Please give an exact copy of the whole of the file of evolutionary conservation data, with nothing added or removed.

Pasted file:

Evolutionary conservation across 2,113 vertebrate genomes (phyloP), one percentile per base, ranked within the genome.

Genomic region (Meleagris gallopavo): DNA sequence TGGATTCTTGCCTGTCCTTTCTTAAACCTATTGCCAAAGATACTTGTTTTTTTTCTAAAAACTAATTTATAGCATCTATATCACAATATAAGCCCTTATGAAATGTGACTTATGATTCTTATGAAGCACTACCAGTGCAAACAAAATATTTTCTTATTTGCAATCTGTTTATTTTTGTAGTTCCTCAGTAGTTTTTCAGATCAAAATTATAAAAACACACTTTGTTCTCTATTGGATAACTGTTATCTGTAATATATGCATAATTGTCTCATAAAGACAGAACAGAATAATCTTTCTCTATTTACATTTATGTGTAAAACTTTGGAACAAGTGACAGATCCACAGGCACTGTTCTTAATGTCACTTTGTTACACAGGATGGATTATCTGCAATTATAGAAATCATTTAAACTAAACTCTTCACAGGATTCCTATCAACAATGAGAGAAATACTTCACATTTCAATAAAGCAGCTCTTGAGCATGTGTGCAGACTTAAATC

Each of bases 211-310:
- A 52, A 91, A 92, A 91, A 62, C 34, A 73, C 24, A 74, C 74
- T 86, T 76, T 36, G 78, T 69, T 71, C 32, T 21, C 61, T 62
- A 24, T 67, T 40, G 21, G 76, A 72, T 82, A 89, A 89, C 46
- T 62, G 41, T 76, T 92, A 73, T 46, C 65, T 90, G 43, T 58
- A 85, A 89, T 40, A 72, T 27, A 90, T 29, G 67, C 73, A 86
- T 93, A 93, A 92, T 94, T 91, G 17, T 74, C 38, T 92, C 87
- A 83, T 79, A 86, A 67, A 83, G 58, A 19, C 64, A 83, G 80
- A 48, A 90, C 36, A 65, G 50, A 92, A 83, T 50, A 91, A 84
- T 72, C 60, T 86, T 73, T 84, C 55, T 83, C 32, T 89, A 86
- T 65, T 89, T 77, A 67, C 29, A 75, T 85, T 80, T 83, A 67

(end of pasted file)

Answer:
Evolutionary conservation across 2,113 vertebrate genomes (phyloP), one percentile per base, ranked within the genome.

Genomic region (Meleagris gallopavo): DNA sequence TGGATTCTTGCCTGTCCTTTCTTAAACCTATTGCCAAAGATACTTGTTTTTTTTCTAAAAACTAATTTATAGCATCTATATCACAATATAAGCCCTTATGAAATGTGACTTATGATTCTTATGAAGCACTACCAGTGCAAACAAAATATTTTCTTATTTGCAATCTGTTTATTTTTGTAGTTCCTCAGTAGTTTTTCAGATCAAAATTATAAAAACACACTTTGTTCTCTATTGGATAACTGTTATCTGTAATATATGCATAATTGTCTCATAAAGACAGAACAGAATAATCTTTCTCTATTTACATTTATGTGTAAAACTTTGGAACAAGTGACAGATCCACAGGCACTGTTCTTAATGTCACTTTGTTACACAGGATGGATTATCTGCAATTATAGAAATCATTTAAACTAAACTCTTCACAGGATTCCTATCAACAATGAGAGAAATACTTCACATTTCAATAAAGCAGCTCTTGAGCATGTGTGCAGACTTAAATC

Each of bases 211-310:
- A 52, A 91, A 92, A 91, A 62, C 34, A 73, C 24, A 74, C 74
- T 86, T 76, T 36, G 78, T 69, T 71, C 32, T 21, C 61, T 62
- A 24, T 67, T 40, G 21, G 76, A 72, T 82, A 89, A 89, C 46
- T 62, G 41, T 76, T 92, A 73, T 46, C 65, T 90, G 43, T 58
- A 85, A 89, T 40, A 72, T 27, A 90, T 29, G 67, C 73, A 86
- T 93, A 93, A 92, T 94, T 91, G 17, T 74, C 38, T 92, C 87
- A 83, T 79, A 86, A 67, A 83, G 58, A 19, C 64, A 83, G 80
- A 48, A 90, C 36, A 65, G 50, A 92, A 83, T 50, A 91, A 84
- T 72, C 60, T 86, T 73, T 84, C 55, T 83, C 32, T 89, A 86
- T 65, T 89, T 77, A 67, C 29, A 75, T 85, T 80, T 83, A 67